So we actually need to start creative somewhere. A typical teal and orange look starts here, change the temperature of the shadows. Normally a shadow is a bit cooler than the highlights.

6. Now the light

Change the temperature on the highlights, blow them on a desert scenario, gray them and cool them on a moody swamp.

7. Middle tones again

To change the overall mood, you know the typical matrix example with green tones overall...

8. Forget everything

I or somebody say and play.

9. A side note about "cliches"

Especially for region-based, or country-based color recipes, this is a country that has some deserts... Oh, All the countries should be painted orange!

The US has some pretty big deserts, and you should not grade all movies orange.

The UK, London has some foggy days, not every scene should be desaturated... (or should they? Lol, sorry... I could not resist)

Some red alert scenario... Dam, we need the best light to work on a red alert scenario, not a red light!

Sometimes the cliche is annoying if overdone. Forget cliches, or use them, it is your call.

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The true source of a "cinematic" or "filmic" look comes from a well-executed lighting plan, which usually includes a concept of white, black, and mid-tone points within the scene, logical contrast ratios and illumination for key elements, elimination of extraneous details that distract from the filmic elements you really want people to pay attention to, color palette, motivated lighting, and potentially atmospherics (haze, fog, dust, rain, snow, etc).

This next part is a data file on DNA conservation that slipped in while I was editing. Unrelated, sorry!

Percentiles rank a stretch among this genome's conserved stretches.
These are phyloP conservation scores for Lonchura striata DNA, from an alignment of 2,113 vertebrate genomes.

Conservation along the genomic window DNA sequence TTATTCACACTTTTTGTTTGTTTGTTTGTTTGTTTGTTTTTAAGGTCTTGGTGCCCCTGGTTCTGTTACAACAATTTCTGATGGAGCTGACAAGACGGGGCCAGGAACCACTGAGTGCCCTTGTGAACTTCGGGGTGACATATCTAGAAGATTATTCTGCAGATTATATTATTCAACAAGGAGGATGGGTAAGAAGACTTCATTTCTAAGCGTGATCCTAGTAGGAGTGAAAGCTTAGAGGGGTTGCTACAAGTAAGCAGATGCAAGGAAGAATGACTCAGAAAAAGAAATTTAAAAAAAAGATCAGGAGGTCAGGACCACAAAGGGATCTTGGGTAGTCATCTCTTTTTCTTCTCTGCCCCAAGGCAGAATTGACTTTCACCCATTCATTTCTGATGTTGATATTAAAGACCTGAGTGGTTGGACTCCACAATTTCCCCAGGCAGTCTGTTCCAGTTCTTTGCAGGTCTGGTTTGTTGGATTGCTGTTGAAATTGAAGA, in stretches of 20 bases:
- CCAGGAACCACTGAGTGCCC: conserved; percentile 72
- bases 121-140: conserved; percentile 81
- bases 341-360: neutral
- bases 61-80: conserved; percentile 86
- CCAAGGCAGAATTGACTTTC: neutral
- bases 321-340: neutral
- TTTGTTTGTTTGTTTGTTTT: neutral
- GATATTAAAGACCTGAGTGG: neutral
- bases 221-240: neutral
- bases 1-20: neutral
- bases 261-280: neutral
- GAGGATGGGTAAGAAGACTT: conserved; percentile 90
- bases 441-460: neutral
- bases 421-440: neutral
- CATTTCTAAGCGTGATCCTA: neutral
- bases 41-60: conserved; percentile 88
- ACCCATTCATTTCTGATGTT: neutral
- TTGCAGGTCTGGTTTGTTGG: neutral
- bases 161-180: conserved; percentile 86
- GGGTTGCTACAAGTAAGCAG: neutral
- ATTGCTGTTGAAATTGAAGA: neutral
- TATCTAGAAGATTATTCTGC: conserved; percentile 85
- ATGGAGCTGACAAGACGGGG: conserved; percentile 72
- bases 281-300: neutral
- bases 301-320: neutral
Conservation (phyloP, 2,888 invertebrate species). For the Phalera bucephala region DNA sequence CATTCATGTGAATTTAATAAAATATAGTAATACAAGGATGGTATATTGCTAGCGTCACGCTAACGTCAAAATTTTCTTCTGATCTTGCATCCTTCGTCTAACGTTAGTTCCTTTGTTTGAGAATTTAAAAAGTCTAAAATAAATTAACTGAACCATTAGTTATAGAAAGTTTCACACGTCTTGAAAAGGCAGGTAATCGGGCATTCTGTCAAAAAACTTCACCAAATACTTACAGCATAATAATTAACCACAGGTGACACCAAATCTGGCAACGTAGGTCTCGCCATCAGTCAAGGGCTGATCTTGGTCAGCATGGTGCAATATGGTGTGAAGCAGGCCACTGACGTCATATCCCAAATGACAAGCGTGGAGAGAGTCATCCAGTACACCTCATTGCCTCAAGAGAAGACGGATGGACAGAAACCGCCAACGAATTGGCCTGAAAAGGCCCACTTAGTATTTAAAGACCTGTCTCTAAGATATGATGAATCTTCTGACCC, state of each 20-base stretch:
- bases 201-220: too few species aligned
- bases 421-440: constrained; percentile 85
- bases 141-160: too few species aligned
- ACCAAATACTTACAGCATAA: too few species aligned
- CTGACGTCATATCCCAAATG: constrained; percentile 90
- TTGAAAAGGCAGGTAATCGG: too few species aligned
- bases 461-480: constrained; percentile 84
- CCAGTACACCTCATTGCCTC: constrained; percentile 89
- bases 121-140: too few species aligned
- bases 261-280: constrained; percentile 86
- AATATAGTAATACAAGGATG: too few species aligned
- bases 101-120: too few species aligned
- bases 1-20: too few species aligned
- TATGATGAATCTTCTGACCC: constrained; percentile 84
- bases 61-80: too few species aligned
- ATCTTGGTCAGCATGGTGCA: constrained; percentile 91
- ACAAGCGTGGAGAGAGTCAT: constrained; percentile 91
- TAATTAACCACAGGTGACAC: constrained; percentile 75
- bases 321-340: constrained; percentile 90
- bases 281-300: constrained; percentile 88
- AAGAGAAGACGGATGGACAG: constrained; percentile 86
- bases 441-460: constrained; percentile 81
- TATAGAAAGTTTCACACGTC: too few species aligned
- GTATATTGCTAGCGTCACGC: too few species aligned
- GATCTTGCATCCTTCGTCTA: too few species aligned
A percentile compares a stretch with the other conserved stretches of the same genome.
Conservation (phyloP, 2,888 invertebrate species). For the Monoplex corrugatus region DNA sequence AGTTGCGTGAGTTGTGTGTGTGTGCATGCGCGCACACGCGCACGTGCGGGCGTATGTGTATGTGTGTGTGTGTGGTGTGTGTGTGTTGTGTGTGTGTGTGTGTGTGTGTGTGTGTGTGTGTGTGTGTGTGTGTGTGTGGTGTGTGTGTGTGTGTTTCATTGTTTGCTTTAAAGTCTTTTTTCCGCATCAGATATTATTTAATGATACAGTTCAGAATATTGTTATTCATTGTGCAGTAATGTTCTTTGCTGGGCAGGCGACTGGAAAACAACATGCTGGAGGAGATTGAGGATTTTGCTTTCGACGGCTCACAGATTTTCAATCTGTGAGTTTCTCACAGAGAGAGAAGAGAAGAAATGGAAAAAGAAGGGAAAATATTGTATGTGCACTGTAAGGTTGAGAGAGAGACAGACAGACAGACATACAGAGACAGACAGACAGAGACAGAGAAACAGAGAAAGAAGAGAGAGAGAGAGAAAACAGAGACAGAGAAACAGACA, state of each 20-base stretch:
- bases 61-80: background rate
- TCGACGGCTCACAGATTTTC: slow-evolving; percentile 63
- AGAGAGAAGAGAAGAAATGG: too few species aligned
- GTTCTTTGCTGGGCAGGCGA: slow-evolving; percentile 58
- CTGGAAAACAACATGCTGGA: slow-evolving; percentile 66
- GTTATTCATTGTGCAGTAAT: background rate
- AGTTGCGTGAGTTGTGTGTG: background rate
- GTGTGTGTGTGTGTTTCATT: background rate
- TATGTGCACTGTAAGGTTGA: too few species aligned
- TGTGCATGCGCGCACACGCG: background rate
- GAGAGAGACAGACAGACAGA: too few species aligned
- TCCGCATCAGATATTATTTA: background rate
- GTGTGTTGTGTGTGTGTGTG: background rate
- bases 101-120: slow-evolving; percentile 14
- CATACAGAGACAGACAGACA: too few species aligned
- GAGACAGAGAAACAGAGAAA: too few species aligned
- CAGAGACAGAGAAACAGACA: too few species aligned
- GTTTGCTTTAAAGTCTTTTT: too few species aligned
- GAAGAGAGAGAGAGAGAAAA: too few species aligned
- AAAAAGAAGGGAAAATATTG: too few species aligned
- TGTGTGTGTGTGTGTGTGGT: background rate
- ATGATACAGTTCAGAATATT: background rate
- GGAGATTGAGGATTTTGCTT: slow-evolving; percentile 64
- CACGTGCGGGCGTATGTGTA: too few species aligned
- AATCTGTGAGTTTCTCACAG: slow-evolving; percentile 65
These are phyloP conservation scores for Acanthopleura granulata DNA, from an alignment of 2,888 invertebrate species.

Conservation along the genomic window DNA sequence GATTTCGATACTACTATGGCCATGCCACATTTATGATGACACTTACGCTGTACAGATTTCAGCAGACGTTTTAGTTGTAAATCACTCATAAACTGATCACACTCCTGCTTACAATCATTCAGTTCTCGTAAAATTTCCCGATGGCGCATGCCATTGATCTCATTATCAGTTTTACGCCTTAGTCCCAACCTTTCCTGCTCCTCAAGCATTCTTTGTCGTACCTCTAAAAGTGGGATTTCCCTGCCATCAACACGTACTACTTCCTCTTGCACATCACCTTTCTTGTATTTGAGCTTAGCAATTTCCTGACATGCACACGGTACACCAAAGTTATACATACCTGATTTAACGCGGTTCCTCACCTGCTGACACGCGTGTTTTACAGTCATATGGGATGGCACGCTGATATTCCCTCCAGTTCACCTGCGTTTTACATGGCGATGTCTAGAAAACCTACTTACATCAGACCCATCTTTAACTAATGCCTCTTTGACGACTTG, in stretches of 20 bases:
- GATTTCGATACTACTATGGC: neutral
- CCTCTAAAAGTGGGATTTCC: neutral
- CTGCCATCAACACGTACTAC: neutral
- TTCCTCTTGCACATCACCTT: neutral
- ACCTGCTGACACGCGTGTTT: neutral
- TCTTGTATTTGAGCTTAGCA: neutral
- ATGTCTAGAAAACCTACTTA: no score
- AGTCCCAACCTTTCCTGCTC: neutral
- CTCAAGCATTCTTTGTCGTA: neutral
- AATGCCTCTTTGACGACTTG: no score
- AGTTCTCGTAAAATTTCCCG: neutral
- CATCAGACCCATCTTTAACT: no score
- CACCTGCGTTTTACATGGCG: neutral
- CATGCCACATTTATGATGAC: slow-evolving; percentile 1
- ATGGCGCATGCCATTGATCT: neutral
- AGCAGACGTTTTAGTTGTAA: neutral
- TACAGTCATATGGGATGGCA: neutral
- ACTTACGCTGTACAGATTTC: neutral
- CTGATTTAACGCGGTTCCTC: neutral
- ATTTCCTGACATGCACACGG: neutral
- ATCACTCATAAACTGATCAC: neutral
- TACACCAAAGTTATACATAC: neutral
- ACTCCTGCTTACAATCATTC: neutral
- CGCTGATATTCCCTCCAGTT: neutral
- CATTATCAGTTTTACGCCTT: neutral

With that in mind, think of 20 films that YOU think are cinematic. Select a few screenshots from each of those films. Look at both the aesthetics of each shot, but also look at each shot using a variety of video scopes, such as a waveform monitor, RGB parade, histogram, vector scope, video false color, etc. Notice the relationships between what draws your eye aesthetically and the ways in which those elements relate to each other in terms of exposure, contrast, color, color complementarity. Notice also the values of those things that don't specifically draw your eye--the background, the framing devices, etc., that point to, but are not themselves, the key points of interest.

As you begin to see the patterns of what makes images "pop" or not, you will begin to see the elements that work for you and the elements that work against you. When you find yourself shooting a scene which has an interesting subject, but which is lit or cluttered in a way that it will never stand out, you'll know its time to use the ultimate photographer's tool--the feet--to move yourself or move your subject to a better vantage point. When you find yourself shooting a scene which has a subject nicely contextualized by the background, lit in a way that makes it pop, etc., then you have something worth trying to grade. And then you can creatively decide just how much you want to accentuate all the good things that made the image work in the first place.

Three books by Ansel Adams are worth reading: The Camera, The Negative, and The Print. His techniques that range from visualization to final display remain valid in a world of video and color grading.

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  • This is a good answer, but probably what the user wants to avoid. Trial and error. – Rafael Oct 3 '19 at 13:00